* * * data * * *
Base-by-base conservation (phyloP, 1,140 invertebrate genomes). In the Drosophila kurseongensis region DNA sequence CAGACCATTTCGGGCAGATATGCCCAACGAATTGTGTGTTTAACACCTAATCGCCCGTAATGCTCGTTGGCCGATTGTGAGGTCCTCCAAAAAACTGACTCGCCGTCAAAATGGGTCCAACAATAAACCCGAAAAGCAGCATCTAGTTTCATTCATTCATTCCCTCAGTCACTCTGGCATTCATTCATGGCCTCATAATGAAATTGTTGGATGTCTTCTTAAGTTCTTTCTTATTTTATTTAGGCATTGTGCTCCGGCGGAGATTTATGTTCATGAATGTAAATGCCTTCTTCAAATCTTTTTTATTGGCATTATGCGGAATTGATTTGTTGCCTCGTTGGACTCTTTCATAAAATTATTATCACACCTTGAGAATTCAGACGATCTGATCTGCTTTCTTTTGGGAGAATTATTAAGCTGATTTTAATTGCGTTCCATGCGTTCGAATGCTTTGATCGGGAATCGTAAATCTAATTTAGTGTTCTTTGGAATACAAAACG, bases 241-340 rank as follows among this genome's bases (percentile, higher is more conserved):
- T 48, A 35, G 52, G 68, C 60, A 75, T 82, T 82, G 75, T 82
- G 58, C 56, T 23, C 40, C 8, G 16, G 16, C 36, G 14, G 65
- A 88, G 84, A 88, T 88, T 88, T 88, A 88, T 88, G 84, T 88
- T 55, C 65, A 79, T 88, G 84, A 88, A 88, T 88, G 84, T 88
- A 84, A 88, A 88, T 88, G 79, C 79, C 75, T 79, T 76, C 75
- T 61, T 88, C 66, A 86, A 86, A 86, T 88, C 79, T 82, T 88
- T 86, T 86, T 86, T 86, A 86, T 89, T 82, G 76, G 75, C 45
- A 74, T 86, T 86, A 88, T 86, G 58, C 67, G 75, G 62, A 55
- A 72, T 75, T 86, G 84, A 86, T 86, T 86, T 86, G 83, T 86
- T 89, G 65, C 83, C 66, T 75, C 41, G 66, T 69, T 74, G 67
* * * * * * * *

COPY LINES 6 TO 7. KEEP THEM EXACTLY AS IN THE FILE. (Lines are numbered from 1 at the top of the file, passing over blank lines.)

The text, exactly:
- A 84, A 88, A 88, T 88, G 79, C 79, C 75, T 79, T 76, C 75
- T 61, T 88, C 66, A 86, A 86, A 86, T 88, C 79, T 82, T 88